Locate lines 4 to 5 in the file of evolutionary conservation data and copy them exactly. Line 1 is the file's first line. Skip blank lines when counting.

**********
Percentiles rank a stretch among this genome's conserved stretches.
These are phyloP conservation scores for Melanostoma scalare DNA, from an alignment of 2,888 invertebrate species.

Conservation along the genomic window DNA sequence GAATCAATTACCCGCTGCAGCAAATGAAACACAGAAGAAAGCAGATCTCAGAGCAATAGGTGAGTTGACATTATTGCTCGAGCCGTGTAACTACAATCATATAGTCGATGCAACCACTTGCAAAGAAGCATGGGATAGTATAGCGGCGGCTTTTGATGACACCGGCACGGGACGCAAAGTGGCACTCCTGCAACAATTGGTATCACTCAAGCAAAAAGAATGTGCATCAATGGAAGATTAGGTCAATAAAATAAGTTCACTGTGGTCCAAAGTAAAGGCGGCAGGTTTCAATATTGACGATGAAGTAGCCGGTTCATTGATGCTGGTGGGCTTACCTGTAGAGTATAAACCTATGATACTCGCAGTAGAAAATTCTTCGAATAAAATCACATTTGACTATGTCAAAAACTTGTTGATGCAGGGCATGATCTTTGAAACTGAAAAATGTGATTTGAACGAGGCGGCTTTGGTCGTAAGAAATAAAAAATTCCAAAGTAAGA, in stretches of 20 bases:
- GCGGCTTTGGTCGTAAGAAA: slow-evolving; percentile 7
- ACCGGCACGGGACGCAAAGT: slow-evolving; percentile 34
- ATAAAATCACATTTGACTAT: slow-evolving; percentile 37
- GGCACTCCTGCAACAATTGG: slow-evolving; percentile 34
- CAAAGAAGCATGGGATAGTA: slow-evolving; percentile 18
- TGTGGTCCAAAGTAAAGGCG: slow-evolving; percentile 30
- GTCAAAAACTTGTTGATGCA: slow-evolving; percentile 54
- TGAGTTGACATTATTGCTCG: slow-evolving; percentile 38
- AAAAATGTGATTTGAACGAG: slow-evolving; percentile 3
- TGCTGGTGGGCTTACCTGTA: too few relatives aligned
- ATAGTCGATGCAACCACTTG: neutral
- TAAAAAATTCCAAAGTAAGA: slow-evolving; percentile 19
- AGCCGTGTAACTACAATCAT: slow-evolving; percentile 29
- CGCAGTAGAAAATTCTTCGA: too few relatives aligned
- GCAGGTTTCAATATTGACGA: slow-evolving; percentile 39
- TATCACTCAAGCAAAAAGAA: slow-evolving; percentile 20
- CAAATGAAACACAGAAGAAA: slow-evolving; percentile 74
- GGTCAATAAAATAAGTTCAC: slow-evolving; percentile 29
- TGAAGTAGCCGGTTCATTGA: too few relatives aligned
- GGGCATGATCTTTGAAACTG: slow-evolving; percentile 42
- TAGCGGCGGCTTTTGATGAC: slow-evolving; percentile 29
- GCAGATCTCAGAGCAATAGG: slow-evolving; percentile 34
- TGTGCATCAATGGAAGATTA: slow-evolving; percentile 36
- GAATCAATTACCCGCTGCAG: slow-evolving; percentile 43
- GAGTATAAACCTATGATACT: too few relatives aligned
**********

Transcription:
- GCGGCTTTGGTCGTAAGAAA: slow-evolving; percentile 7
- ACCGGCACGGGACGCAAAGT: slow-evolving; percentile 34